In a letter addressed to US President Joe Biden and British Prime Minister Boris Johnson, and signed by the US Chamber of Commerce, Airlines for America, Global Business Travel Association, Air Line Pilots Association, Virgin Atlantic, Association of UK Airlines, Aerospace Industries Association and others, aviation groups said the leaders’ planned meeting in early June ‘would be an ideal opportunity for a joint announcement of the full reopening of the US-UK air travel market’.
“The return of Transatlantic flying would not only have a significantly positive impact on our respective economies but will also reunite those who have been separated from their loved ones for over a year,” the letter read. “Safely reopening borders between the US and UK is essential for both countries’ economic recovery from Covid-19.”
Time is of the essence
Following this, leaders of major airlines groups then called for a summit to speed up the reopening of transatlantic routes. CEOs of American Airlines, Delta Air Lines, United Airlines, British Airways, Virgin Atlantic and JetBlue Airways signed a letter addressed to the transport chiefs of the US and the UK, urging the officials to make haste in their decisions to reopen travel routes, as the airline industry required adequate lead time to establish a plan for restarting air services, including scheduling aircraft and crews for these routes as well as for marketing and selling tickets.
While the UK announced that it would allow international travel to resume from May 17, a considerable number of destinations were left of its ‘green list’, including the US. Meanwhile, the US has lowered its travel advisory rating for the UK, but only to ‘Level 3: Reconsider Travel’.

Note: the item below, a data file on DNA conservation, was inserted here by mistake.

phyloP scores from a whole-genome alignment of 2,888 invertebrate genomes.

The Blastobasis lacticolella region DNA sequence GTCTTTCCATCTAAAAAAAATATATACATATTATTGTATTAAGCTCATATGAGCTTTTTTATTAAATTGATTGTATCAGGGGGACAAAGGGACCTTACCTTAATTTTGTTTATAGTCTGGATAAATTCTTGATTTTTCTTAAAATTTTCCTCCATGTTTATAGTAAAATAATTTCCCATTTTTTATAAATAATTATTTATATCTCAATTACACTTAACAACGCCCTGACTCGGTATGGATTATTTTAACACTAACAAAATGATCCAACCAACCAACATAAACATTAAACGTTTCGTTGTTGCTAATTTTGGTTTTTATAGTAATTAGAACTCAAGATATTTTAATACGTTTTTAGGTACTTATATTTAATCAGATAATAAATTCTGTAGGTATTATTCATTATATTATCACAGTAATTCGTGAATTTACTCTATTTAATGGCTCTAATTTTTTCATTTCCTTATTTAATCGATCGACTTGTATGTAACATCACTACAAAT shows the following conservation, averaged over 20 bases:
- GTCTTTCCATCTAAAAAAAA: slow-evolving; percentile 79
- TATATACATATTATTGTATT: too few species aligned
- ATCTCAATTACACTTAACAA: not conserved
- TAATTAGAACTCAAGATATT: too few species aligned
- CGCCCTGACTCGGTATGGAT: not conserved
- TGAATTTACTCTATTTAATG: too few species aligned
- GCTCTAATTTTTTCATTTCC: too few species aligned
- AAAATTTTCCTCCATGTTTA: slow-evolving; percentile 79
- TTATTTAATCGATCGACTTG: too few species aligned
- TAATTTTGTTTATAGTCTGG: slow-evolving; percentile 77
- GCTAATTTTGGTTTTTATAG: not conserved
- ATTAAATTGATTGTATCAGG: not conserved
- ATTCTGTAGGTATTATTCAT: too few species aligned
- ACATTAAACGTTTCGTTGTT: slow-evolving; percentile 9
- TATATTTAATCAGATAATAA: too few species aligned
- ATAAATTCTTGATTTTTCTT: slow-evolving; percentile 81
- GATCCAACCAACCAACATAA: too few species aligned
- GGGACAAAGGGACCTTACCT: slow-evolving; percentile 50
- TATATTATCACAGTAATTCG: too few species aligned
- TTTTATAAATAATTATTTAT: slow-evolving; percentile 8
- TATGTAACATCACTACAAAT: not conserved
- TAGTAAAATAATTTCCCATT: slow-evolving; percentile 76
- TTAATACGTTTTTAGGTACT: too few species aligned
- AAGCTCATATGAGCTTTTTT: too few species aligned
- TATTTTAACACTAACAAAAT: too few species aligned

Australia to reopen to international travel mid-2022
Meanwhile, Australia, which recently opened a trans-Tasman travel bubble for quarantine-free travel with New Zealand, has asserted that its borders will likely remain closed to international tourists from the rest of the world until mid-2022, although it could look to launch a travel bubble with Singapore sooner than that, officials muse.
“Our first priority is to keep Australians safe from Covid,” Federal Treasurer Josh Frydenberg said, commenting on the announcement, adding that it was ‘quite a conservative, cautious assumption’.
Finance Minister Simon Birmingham followed up by adding that the travel restriction was an ‘assumption rather than a binding agreement’, as the country wished to reopen the borders to facilitate international travel as soon as ‘health advice allows’. “International borders we wish to see reopen as early as possible, but no sooner than it is safe to do so, and the key assumption in the budget is that Australia continues to successfully suppress the spread of Covid-19,” he said.